Monday, October 11, 2010

2010 Crop Production and World Agricultural Supply-Demand Estimate

In the October 8 2010 Crop Production and World Agricultural Supply-Demand Estimate (WASDE) reports, the USDA made changes in its supply-demand projections that have strong positive impacts on U.S. and World feedgrain price prospects, as well as positive direct and cross-crop market effects on soybean and wheat price prospects.

Market Implications for U.S. Corn and Grain Sorghum: Projections for MY 2010-11 of U.S. corn ending stocks below 1 billion bushels (902 mb) and % stocks-to-use of 6.7% (nearing historic lows of 5% in MY 1995-96) provide strong supply-demand support U.S. corn and grain sorghum prices for the remainder of 2010 and into 2011. With improved U.S. cash corn price projections for MY 2010-11 in
the $4.60 to $5.40 /bu range, it is likely that price rationing will have some impact on feedgrain use.

MY 2010-11 appears to be a “short crop” marketing year for U.S. corn and other feedgrains. If a typical short crop corn price pattern emerges in MY 2010-11, then strong prices in late fall 2010 may be matched or exceeded in the spring 2011 due to uncertainty about U.S. feedgrain and oilseed acreage (i.e., “bidding for acres) and weather-driven crop production prospect concerns.

Market Implications for U.S. Wheat: World wheat ending stocks for MY 2010-11 are projected to decline to 175 mmt (26.3% S/U), down from 197 mmt (30.2% S/U) in MY 2009-10. However, MY 2010-11 ending stocks are still projected to be 50 mmt above MY 2007-08 when they declined to a 30 year record low of 124 mmt (˜ 20% S/U). Even though World wheat stocks in MY 2010-11 are not projected to be as tight as in MY 2007-08, wheat prices have been supported by the market impact of a) export limits from Black Sea countries, b) the possibility of production problems in some major wheat exporters, c) continued steady growth in World wheat usage, and d) the current availability of sizable U.S. wheat stocks to help meet World export demand. Unless World wheat production markedly expands to meet or surpass wheat usage in the next 1-2 years or longer, ending stocks will likely be relatively tight, supporting U.S. wheat prices at historically high levels.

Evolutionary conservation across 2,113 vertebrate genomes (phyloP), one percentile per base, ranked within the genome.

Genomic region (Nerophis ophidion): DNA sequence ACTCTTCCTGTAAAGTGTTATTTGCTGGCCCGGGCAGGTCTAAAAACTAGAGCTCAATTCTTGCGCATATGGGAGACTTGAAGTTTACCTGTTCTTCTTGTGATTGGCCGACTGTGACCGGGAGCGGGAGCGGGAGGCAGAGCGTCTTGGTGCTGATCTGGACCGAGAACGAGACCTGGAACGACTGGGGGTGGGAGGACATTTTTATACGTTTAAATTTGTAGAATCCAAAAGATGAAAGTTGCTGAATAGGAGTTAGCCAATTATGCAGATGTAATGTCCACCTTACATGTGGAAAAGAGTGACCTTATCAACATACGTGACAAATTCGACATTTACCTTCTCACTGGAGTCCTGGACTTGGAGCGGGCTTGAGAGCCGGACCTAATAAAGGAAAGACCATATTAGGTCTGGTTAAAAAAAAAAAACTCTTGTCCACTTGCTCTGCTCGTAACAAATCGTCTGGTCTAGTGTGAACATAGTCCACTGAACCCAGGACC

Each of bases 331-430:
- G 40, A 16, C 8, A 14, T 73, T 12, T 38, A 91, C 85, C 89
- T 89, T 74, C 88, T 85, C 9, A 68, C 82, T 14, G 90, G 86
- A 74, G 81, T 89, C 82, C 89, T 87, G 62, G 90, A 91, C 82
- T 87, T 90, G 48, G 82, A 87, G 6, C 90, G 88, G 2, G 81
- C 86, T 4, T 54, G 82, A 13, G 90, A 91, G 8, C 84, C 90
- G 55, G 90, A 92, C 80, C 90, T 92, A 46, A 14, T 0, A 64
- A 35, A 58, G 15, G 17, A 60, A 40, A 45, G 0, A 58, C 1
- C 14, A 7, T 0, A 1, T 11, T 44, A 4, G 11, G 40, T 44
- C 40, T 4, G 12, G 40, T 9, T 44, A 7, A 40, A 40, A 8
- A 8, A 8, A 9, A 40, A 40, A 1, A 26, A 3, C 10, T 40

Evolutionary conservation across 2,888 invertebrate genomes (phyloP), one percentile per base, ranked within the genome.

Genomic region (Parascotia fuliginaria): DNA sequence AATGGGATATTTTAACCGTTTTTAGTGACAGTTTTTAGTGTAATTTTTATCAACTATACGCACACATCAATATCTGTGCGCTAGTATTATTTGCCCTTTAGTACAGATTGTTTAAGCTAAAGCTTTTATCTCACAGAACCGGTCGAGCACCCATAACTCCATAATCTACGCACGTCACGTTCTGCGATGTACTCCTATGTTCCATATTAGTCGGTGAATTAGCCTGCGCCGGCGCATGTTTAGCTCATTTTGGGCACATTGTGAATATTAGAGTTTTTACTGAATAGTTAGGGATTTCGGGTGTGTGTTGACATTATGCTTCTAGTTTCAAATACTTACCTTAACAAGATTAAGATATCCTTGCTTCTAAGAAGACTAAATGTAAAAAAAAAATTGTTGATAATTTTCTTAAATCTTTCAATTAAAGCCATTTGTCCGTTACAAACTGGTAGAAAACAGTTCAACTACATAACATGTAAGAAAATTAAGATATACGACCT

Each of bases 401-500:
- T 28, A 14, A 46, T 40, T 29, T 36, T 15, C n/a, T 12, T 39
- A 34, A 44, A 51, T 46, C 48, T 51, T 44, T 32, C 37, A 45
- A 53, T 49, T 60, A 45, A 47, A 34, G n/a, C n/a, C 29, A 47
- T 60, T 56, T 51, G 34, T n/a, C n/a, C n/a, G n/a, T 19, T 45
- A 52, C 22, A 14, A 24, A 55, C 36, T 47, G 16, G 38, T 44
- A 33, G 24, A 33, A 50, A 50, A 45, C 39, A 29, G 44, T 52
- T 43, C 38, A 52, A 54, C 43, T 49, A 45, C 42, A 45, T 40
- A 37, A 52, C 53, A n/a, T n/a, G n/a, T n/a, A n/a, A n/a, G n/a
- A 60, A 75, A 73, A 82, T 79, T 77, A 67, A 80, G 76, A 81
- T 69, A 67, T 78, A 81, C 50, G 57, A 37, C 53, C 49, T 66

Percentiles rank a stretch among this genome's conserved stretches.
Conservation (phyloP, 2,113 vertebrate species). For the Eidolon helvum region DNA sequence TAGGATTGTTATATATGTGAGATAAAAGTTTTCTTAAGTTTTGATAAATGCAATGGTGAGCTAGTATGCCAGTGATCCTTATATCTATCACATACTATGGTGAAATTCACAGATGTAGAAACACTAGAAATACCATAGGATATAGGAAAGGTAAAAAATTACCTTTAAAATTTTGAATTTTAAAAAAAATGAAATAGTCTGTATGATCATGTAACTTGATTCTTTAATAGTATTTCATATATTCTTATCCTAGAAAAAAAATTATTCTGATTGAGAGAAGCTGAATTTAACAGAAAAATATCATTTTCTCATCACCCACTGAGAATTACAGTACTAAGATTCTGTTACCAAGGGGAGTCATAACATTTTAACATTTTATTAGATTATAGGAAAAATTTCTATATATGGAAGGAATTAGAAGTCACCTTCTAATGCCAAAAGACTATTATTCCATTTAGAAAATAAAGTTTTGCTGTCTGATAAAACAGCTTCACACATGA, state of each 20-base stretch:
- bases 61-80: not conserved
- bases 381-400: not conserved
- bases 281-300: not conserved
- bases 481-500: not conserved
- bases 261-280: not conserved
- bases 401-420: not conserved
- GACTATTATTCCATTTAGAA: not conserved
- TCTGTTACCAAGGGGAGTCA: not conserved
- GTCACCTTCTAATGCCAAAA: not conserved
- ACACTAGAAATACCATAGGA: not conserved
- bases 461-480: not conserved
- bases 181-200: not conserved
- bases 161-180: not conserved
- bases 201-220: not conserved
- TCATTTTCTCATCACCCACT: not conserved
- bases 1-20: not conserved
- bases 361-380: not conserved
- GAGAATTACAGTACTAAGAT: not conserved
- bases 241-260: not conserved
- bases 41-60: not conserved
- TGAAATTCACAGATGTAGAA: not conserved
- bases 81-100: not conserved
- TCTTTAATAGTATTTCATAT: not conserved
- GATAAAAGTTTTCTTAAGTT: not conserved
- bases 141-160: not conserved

Market Implications for U.S. Soybeans: Current USDA WASDE soybean market projections for MY 2010-11 World supplies, domestic demand, exports, and ending stocks appear likely to support historically high U.S. price levels (i.e., $10.00 to $11.50 /bu for MY 2010-11). However, any appreciable threat to World soybean supply and/or demand factors could be expected to spark extreme price volatility in soybean markets. In particular, world soybean markets will be vulnerable to soybean production problems in either the U.S. or South America, or to any weakness in world soybean export demand, particularly from China given its dominant role in world soybean and soybean product markets.

With strong prices forecast for both corn and soybeans for MY 2010-11, it is likely that a strong competition for U.S. crop acres will occur in the spring of 2011, with new crop NOV 2011 soybean and DEC 2011 corn futures reflecting market concerns about 2011 acreage and production prospects.

Source: Daniel O’Brien, Extension Agricultural Economist, Kansas State Research and Extension

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Artwork: Wheat Field with a Lark by Vincent van Gogh